The report further crystalizes the economic opportunity in e-waste by noting that “[t]here is 100 times more gold in a tonne of mobile phones than in a tonne of gold ore," and pointing out that "harvesting the resources from used electronics produces substantially less carbon-dioxide emissions than mining in the earth's crust. Working electronic goods and components are worth more than the materials they contain. Therefore, extending the life of products and re-using components brings an even larger economic benefit" and furthers the world’s efforts in moving toward the development and advancement of a circular economy.
The report’s publishers also pointed out the opportunity to cut down on the massive cost to human health endured from the burning or pulling apart by hand of these items "by the world's poorest" populations, which often happens without any personal protective gear like masks, gloves, or eye coverings, let alone any guiding safety standards for the practice.
So how does Britain’s Royal Mint plan to take on this huge task of harvesting precious metals from old phones and the like?
By teaming up with Canadian start-up Excir, which, according to the company’s website, is “enabling a small-scale refining renaissance through targeted R&D.”
Excir notes that it “has pioneered a powerful proprietary technology that enables the ethical and sustainable extraction of precious metals” from “alternative mining sources including E-waste.”
As stated on the Candian company’s site, it has developed a lixiviant solution – which is defined as “a liquid medium used in hydrometallurgy to selectively extract the desired metal from the ore or mineral” – that allows for the recovery of 99% of the gold found in e-waste “in a matter of seconds.” Reuters quoted the Royal Mint’s Chief Growth Officer, Sean Millard, as stating that Excir’s technology is “able to selectively pull out precious metals with a high degree of purity.”
While Excir explains on its website that its lixiviant “is an extremely mild and eco-friendly solution that can be recycled with negligible environmental impact,” reporting from The Washington Post noted that “some scientists have questioned just how sustainable and environmentally neutral the mining of precious metals from electronic waste is, however, given it often involves the use of acids.”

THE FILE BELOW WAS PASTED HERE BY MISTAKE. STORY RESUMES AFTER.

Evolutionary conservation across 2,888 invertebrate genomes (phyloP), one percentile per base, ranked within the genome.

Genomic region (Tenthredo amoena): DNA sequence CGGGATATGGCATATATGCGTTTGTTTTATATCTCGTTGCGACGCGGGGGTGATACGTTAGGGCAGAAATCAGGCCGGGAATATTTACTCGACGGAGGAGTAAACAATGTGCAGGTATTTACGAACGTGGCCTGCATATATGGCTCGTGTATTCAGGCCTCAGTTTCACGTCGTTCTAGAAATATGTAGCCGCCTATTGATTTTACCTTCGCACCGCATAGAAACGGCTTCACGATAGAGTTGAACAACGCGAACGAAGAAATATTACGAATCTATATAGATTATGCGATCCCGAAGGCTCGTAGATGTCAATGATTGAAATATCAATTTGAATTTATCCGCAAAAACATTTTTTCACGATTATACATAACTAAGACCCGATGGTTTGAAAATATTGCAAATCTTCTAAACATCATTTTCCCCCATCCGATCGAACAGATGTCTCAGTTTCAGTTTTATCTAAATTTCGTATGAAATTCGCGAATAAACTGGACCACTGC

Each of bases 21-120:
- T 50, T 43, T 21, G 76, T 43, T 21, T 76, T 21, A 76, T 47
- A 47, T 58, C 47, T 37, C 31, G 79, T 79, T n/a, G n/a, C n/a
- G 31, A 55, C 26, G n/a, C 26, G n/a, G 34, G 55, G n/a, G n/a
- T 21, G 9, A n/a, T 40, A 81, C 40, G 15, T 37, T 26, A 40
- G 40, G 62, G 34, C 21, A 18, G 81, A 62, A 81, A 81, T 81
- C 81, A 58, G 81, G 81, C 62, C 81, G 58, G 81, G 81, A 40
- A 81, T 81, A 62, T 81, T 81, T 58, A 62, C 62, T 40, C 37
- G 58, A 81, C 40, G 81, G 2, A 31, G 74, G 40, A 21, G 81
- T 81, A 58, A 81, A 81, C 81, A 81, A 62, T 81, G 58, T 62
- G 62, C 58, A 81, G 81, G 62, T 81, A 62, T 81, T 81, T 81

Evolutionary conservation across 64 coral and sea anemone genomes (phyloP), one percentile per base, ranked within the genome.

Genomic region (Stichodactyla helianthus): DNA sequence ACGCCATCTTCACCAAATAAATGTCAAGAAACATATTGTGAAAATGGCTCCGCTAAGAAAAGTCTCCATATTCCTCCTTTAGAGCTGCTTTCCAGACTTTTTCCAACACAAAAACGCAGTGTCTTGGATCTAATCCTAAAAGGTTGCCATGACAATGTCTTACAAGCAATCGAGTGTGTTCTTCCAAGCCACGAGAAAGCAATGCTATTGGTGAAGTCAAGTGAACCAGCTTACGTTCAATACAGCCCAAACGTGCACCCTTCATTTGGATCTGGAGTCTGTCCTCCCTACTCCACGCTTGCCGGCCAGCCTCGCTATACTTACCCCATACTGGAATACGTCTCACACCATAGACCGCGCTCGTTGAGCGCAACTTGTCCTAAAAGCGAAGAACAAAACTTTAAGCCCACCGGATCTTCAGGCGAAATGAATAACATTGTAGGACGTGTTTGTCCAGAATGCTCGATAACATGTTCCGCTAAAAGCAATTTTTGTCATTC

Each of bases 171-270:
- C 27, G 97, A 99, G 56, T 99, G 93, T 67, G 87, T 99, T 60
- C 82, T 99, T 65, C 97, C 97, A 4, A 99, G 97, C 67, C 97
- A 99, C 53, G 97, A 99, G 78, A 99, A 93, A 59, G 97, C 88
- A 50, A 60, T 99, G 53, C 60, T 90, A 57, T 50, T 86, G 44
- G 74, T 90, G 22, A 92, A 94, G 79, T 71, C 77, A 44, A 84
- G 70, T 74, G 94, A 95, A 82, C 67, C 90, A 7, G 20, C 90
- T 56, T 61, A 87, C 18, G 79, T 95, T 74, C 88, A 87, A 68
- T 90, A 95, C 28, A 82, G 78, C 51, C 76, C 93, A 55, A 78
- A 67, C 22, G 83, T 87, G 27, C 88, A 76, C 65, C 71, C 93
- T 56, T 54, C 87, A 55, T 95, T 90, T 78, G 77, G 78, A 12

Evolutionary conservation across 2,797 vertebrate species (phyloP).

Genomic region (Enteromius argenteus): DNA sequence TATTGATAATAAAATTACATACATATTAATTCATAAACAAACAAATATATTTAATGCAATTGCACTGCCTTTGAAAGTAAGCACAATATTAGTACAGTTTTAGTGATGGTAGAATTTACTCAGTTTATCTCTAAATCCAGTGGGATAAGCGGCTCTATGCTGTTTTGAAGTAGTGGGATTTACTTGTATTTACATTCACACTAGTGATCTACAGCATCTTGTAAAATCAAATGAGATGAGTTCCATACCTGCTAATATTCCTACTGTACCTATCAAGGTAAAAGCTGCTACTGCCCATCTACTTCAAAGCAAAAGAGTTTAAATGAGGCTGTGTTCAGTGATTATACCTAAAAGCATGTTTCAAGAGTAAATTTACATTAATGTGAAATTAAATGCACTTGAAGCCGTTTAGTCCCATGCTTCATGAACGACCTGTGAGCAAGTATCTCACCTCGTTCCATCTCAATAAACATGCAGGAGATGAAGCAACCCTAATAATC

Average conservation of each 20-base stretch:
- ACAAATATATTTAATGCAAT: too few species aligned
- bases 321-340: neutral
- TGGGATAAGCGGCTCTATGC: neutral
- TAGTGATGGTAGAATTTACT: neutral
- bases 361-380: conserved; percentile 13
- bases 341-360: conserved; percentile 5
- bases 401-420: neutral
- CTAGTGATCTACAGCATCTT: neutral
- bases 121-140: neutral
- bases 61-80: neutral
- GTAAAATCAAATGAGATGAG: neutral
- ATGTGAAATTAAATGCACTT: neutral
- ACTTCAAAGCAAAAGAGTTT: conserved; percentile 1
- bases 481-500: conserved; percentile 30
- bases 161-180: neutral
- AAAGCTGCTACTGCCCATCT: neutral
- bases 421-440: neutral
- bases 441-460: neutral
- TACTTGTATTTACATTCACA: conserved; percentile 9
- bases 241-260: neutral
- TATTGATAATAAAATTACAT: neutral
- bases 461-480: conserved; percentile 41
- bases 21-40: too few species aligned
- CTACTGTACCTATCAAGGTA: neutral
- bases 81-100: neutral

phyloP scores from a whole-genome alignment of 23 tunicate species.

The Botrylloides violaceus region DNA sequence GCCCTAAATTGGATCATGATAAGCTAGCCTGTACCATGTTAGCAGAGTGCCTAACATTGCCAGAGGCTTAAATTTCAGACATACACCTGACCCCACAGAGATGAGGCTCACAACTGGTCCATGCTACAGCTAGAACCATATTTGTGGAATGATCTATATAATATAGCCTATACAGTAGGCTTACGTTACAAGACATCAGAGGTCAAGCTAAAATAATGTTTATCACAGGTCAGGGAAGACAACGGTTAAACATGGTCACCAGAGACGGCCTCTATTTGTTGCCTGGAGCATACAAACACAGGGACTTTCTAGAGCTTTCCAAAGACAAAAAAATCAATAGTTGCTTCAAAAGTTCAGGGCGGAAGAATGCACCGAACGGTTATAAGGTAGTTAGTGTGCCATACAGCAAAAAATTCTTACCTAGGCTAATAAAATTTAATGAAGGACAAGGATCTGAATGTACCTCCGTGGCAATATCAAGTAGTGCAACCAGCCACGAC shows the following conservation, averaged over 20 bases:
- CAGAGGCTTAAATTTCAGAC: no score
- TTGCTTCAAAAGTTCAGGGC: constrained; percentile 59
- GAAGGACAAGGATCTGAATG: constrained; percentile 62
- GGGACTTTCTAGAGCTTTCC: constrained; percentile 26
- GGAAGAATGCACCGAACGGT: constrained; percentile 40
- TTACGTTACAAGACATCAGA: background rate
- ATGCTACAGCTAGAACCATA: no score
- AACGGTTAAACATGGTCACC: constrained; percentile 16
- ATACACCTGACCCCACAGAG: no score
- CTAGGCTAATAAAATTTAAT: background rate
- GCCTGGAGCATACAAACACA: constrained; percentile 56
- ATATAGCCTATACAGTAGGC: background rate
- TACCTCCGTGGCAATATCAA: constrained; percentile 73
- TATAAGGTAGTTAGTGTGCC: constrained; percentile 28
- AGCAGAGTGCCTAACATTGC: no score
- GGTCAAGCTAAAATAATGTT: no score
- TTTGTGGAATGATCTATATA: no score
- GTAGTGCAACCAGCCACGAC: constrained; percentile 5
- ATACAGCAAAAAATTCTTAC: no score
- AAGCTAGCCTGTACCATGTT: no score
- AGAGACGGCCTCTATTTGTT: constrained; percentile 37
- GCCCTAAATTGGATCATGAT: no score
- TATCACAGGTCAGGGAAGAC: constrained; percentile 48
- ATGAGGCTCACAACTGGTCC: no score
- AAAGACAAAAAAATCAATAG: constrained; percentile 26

Regardless, by harnessing the power of chemical-based extraction to pick out precious metals from discarded devices, versus by using more traditional means such as burning or smelting, which involve extremely high temperatures and require specially equipped facilities, the UK has an opportunity to execute more of this “mining” at home.
With Excir’s approach, metals and other reusable materials can be distilled from e-waste devices at room temperature. Because of that, a Royal Mint spokeswoman said that the UK plans to use the Excir extraction method at a Royal Mint site in South Wales instead of having to ship e-waste off to European-based smelters. In light of recent complications to trade and other industrial service pipelines between Britain and Europe, this feature seems particularly attractive to British leaders looking for ways to streamline economic initiatives and lessen the burden of Brexit on their economy.
Regardless of how it may be best to deal with the growing problem of e-waste around the world, it seems that many influential organizations are keeping the issue at the forefront of their strategies. The interconnectivity between technology, precious metals, and environmental and humanitarian issues continues to be a significant issue the world will be forced to grapple with soon, one way or another.